Do you struggle with your habits? Whether it is creating the ones we want to have or breaking the ones we already have locked in – most of us have at some stage.
Let’s start with a definition first. Let’s remove the idea of BAD or GOOD habits. One habit could be really positive for one person and negative for someone else. It is all completely individual and will evolve over time – just like you do. I can also tend to find that this years positive habits end up being next years negative ones haha, is anyone with me on that?
Habits shifting has been an important part of my own evolution. Learning to treat myself better has supported my growing ability to truly love myself.
I believe that the way you live sets the bar for who you believe you are.
That means that if you aren’t quite there with loving you yet (you know who you are), evolving how you live to support you better, can positively influence that perception.
Before structure for me, there was chaos.
12 years ago my life was in total chaos. The formulation of (at the time) more positive habits around my eating enabled to start to take agency over my own life. I took charge of my weight and managed to lose 3 stone (42 lbs).
There is something quite magical that happens to a human being when they step into their power and realise that they have the power of choice. For me that didn’t come in one great flash of wisdom, even with the weight loss. It came through developing the power to control, review and iterate a thousand tiny habits.
Habit shifting is something I am pretty much always working on – as is my relationship with myself.
Let’s work together on this.
There are some great books on this topic, notably James Clear with his Atomic Habits and BJ Fogg with his Tiny Habits and so much of what they say in those books I share – it is the little habits that set the foundation for how we live our lives.
If you want a quick start on how to start thinking about where you might be able to create better habits in your own world, but don’t know what you want to change, perhaps a little self care audit might be a good place to start.
Here’s the Self Care audit that I use to check in on how I am tracking against these things and to set goals around where I want to be. Feel free to change the questions around what works for you. There is no one path to wellbeing, it’s a completely individual and inside job.
Honestly though, most of us already know deep down what is truly serving us and what isn’t.
If you have given the audit a go and you have your one thing you would like to add into this week. Here’s some ideas (likely some also from the folks I mentioned above, can’t remember who said what haha) for making and breaking habits.
1. Habit stacking
If there is always something you do, it is SO easy to make add one habit to another. We all clean our teeth in some way every day (I am sure), so is there a way you can create a habit around that habit.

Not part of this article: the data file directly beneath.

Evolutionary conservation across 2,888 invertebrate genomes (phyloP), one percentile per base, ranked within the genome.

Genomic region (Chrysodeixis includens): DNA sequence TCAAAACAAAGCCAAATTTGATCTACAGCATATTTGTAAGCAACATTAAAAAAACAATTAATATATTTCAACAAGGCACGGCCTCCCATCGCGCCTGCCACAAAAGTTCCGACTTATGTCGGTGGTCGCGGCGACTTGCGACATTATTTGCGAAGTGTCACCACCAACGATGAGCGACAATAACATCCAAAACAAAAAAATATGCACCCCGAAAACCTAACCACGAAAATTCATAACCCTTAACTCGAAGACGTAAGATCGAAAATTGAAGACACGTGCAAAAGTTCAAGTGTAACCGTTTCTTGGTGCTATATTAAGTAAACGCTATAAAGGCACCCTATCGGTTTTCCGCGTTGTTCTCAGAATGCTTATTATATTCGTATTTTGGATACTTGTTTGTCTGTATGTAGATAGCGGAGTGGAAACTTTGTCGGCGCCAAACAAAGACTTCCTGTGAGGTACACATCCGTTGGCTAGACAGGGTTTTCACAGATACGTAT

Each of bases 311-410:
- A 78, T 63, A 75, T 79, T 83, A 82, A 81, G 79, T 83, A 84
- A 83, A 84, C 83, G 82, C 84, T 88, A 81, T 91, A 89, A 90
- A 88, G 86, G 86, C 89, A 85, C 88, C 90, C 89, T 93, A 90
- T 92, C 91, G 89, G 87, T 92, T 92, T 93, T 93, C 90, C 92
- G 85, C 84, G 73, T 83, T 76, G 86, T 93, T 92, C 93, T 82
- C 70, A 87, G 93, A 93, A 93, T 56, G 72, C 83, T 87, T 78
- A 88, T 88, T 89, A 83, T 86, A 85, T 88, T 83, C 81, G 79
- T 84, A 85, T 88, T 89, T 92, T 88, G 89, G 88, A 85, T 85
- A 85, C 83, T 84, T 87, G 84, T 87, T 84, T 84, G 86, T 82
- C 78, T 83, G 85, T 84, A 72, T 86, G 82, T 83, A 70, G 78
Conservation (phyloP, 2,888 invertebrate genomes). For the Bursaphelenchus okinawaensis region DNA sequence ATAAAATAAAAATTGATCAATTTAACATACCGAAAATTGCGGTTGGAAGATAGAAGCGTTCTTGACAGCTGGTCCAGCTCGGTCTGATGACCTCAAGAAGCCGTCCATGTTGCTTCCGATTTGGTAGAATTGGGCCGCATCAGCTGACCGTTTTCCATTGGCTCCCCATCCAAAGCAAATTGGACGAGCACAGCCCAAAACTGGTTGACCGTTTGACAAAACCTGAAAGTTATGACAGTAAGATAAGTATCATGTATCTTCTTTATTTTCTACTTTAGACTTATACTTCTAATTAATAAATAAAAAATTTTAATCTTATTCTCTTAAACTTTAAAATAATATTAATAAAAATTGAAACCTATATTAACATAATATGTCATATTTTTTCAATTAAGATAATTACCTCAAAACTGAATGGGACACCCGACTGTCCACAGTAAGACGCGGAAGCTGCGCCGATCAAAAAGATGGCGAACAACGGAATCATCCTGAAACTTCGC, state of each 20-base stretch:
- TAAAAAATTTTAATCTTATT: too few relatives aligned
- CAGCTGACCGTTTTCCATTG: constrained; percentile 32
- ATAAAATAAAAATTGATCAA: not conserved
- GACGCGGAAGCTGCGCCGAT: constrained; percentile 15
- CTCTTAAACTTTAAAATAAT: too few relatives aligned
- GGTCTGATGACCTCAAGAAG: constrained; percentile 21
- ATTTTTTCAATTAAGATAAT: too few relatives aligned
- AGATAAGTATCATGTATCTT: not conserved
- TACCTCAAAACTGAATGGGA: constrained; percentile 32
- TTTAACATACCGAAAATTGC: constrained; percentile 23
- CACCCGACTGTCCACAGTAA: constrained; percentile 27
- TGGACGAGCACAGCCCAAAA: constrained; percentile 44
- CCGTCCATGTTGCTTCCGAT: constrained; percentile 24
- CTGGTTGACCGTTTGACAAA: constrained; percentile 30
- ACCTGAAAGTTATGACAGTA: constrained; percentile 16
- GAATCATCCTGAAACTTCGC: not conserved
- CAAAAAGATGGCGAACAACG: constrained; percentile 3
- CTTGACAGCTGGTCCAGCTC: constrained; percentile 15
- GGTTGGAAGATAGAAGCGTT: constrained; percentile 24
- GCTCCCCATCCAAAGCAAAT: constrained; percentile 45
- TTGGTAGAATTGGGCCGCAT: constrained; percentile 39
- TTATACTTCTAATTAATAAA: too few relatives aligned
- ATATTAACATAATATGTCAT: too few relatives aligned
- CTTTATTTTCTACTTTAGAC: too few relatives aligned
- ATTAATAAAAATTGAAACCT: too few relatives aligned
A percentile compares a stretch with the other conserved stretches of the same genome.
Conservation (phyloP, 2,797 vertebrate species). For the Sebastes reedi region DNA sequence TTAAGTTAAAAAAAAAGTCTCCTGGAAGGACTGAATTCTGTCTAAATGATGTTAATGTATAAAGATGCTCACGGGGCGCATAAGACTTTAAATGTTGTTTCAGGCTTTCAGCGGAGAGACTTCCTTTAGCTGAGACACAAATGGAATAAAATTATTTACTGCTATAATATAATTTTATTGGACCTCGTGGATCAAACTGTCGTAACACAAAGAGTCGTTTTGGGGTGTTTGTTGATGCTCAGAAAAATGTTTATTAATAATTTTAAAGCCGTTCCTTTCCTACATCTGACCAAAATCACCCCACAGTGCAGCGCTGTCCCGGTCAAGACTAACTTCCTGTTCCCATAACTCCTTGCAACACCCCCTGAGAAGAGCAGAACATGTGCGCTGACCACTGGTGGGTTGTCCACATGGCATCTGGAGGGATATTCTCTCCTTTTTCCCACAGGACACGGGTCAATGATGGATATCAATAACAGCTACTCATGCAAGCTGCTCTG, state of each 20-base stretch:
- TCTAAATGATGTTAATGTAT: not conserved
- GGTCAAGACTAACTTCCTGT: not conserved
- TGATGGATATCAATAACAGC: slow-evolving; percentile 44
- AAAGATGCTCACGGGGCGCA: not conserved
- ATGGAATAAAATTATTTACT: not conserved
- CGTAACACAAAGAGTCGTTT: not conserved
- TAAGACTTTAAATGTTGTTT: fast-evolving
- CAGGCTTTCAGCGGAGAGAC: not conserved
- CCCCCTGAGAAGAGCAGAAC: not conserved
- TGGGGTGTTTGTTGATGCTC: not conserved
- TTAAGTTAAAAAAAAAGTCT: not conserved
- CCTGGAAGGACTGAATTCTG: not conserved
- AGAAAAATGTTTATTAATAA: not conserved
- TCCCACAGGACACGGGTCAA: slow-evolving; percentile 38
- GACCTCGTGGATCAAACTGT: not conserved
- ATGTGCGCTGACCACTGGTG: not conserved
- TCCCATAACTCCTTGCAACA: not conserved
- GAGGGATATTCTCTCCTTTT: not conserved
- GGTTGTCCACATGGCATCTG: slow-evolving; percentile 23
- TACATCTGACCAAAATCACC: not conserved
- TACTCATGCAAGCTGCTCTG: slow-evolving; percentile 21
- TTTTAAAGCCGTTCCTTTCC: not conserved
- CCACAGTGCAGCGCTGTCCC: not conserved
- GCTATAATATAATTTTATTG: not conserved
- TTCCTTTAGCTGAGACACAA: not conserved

2. Create triggers
Earlier this year I wanted to make a habit of taking a vitamin every day (Heights – life changing!), and given I wanted to take it at lunchtime I leave it in my kitchen where I will see it when I make lunch. You can also set alarms on your phone.
3. Create or remove barriers
Whether you want to add something or take it away, it helps to create or remove barriers accordingly. If I want to stop eating something, I stop buying it. If I want to wean myself off something, I have sometimes gone cold turkey altogether. I did that with salt because I was SUCH a salt monster that I needed to be a little more extreme. Now I have re-educated my palate and can eat salt more responsibly.
4. Habit replacement
When I was trying to break a snack habit a while ago, I simply stopped buying snacks. At the time the snack habit craving kicked in, I simply made a cup of tea, then gradually weaning myself of the replaced tea habit.
5. Make it feel satisfying
Is there a way that you can gamify yourself to feel like you have been rewarded for either doing or not doing something? Sometimes the act is enough of a reward in and of itself, but in case it isn’t, can you keep a daily tally?
6. Create an accountability partner or group
When I was learning how to meditate, it was one of the hardest habits I had to teach myself. I found communities of likeminded friends and we created WhatsApp groups. When a person meditated, they simply posted an emoji into the chat. It was a great trigger to everyone else to meditate if they hadn’t yet today.
When you can get into the habit (see what I did there haha) of creating and removing habits in a more iterative, fluid way it makes tackling the bigger changes a whole bunch easier. Developing a mindset of continuous improvement becomes easier the more you do it. Just like if you are working on a software product, if something doesn’t work, you simply remove it and try something else.
Try also to view any ‘failures’ as positively as you can. They are there merely to provide data points for future growth.
What I learnt about habits in my own world, is that the small habits I was able to create and remove where the things that have added up to the total transformation in not only how I live, but more importantly, how I see myself.
If you feel like you need a little extra help around your self perception, or indeed habits, holler at your girl.